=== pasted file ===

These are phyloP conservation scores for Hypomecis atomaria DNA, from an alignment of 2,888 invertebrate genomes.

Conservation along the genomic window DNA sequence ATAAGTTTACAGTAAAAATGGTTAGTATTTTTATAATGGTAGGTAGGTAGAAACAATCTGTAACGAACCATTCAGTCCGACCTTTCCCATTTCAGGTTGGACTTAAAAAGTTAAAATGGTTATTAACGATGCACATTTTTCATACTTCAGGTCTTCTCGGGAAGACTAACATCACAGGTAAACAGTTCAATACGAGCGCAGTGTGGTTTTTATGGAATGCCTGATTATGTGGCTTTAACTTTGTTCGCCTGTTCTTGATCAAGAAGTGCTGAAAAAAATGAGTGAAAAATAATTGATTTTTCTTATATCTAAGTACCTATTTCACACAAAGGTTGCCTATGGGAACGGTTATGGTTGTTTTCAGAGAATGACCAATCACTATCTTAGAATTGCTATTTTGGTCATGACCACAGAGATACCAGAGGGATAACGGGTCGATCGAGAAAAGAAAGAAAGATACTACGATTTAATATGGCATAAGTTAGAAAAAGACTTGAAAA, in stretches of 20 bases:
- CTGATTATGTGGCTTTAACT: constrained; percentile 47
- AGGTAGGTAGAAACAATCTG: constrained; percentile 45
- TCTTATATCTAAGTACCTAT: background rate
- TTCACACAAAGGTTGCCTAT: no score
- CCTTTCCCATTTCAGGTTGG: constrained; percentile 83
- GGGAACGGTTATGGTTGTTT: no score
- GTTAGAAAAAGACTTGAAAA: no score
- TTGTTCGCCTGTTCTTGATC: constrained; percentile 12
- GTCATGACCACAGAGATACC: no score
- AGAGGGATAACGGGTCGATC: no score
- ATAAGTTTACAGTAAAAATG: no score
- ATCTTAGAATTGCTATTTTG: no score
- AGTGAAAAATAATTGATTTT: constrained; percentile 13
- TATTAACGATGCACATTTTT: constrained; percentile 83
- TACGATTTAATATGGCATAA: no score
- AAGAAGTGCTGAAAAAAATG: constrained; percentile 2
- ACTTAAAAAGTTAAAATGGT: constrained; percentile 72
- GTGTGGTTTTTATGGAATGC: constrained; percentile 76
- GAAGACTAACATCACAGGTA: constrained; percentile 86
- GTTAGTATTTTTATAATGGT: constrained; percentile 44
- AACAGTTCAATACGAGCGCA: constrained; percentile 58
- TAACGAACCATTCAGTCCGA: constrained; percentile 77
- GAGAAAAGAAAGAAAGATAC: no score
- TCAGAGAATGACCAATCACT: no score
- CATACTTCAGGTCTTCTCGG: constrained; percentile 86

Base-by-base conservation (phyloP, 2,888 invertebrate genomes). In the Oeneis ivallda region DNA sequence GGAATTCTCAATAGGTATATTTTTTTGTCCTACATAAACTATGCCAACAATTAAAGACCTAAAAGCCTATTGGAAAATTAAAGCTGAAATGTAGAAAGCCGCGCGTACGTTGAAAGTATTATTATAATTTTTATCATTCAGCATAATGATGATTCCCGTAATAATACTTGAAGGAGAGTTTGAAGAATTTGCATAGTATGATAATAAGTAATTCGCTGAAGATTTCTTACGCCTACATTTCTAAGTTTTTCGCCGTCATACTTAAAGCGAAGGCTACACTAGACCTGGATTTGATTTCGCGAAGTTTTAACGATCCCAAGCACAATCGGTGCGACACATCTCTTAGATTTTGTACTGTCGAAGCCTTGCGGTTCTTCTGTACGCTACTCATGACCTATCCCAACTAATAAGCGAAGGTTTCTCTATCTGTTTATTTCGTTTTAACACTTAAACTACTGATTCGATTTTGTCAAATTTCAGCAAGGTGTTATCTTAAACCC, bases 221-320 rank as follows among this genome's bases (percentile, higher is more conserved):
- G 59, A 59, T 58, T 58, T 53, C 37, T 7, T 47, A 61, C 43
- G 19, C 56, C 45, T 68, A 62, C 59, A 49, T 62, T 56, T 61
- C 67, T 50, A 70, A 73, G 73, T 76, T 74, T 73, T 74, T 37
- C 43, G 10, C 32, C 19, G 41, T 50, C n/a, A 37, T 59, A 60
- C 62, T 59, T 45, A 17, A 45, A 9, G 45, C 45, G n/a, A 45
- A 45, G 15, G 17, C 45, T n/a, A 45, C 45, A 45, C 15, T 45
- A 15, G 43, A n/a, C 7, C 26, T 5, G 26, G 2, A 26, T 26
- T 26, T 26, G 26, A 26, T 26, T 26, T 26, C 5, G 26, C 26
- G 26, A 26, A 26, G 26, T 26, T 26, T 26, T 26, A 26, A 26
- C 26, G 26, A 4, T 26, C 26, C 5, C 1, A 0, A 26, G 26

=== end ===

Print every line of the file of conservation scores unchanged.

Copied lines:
These are phyloP conservation scores for Hypomecis atomaria DNA, from an alignment of 2,888 invertebrate genomes.

Conservation along the genomic window DNA sequence ATAAGTTTACAGTAAAAATGGTTAGTATTTTTATAATGGTAGGTAGGTAGAAACAATCTGTAACGAACCATTCAGTCCGACCTTTCCCATTTCAGGTTGGACTTAAAAAGTTAAAATGGTTATTAACGATGCACATTTTTCATACTTCAGGTCTTCTCGGGAAGACTAACATCACAGGTAAACAGTTCAATACGAGCGCAGTGTGGTTTTTATGGAATGCCTGATTATGTGGCTTTAACTTTGTTCGCCTGTTCTTGATCAAGAAGTGCTGAAAAAAATGAGTGAAAAATAATTGATTTTTCTTATATCTAAGTACCTATTTCACACAAAGGTTGCCTATGGGAACGGTTATGGTTGTTTTCAGAGAATGACCAATCACTATCTTAGAATTGCTATTTTGGTCATGACCACAGAGATACCAGAGGGATAACGGGTCGATCGAGAAAAGAAAGAAAGATACTACGATTTAATATGGCATAAGTTAGAAAAAGACTTGAAAA, in stretches of 20 bases:
- CTGATTATGTGGCTTTAACT: constrained; percentile 47
- AGGTAGGTAGAAACAATCTG: constrained; percentile 45
- TCTTATATCTAAGTACCTAT: background rate
- TTCACACAAAGGTTGCCTAT: no score
- CCTTTCCCATTTCAGGTTGG: constrained; percentile 83
- GGGAACGGTTATGGTTGTTT: no score
- GTTAGAAAAAGACTTGAAAA: no score
- TTGTTCGCCTGTTCTTGATC: constrained; percentile 12
- GTCATGACCACAGAGATACC: no score
- AGAGGGATAACGGGTCGATC: no score
- ATAAGTTTACAGTAAAAATG: no score
- ATCTTAGAATTGCTATTTTG: no score
- AGTGAAAAATAATTGATTTT: constrained; percentile 13
- TATTAACGATGCACATTTTT: constrained; percentile 83
- TACGATTTAATATGGCATAA: no score
- AAGAAGTGCTGAAAAAAATG: constrained; percentile 2
- ACTTAAAAAGTTAAAATGGT: constrained; percentile 72
- GTGTGGTTTTTATGGAATGC: constrained; percentile 76
- GAAGACTAACATCACAGGTA: constrained; percentile 86
- GTTAGTATTTTTATAATGGT: constrained; percentile 44
- AACAGTTCAATACGAGCGCA: constrained; percentile 58
- TAACGAACCATTCAGTCCGA: constrained; percentile 77
- GAGAAAAGAAAGAAAGATAC: no score
- TCAGAGAATGACCAATCACT: no score
- CATACTTCAGGTCTTCTCGG: constrained; percentile 86

Base-by-base conservation (phyloP, 2,888 invertebrate genomes). In the Oeneis ivallda region DNA sequence GGAATTCTCAATAGGTATATTTTTTTGTCCTACATAAACTATGCCAACAATTAAAGACCTAAAAGCCTATTGGAAAATTAAAGCTGAAATGTAGAAAGCCGCGCGTACGTTGAAAGTATTATTATAATTTTTATCATTCAGCATAATGATGATTCCCGTAATAATACTTGAAGGAGAGTTTGAAGAATTTGCATAGTATGATAATAAGTAATTCGCTGAAGATTTCTTACGCCTACATTTCTAAGTTTTTCGCCGTCATACTTAAAGCGAAGGCTACACTAGACCTGGATTTGATTTCGCGAAGTTTTAACGATCCCAAGCACAATCGGTGCGACACATCTCTTAGATTTTGTACTGTCGAAGCCTTGCGGTTCTTCTGTACGCTACTCATGACCTATCCCAACTAATAAGCGAAGGTTTCTCTATCTGTTTATTTCGTTTTAACACTTAAACTACTGATTCGATTTTGTCAAATTTCAGCAAGGTGTTATCTTAAACCC, bases 221-320 rank as follows among this genome's bases (percentile, higher is more conserved):
- G 59, A 59, T 58, T 58, T 53, C 37, T 7, T 47, A 61, C 43
- G 19, C 56, C 45, T 68, A 62, C 59, A 49, T 62, T 56, T 61
- C 67, T 50, A 70, A 73, G 73, T 76, T 74, T 73, T 74, T 37
- C 43, G 10, C 32, C 19, G 41, T 50, C n/a, A 37, T 59, A 60
- C 62, T 59, T 45, A 17, A 45, A 9, G 45, C 45, G n/a, A 45
- A 45, G 15, G 17, C 45, T n/a, A 45, C 45, A 45, C 15, T 45
- A 15, G 43, A n/a, C 7, C 26, T 5, G 26, G 2, A 26, T 26
- T 26, T 26, G 26, A 26, T 26, T 26, T 26, C 5, G 26, C 26
- G 26, A 26, A 26, G 26, T 26, T 26, T 26, T 26, A 26, A 26
- C 26, G 26, A 4, T 26, C 26, C 5, C 1, A 0, A 26, G 26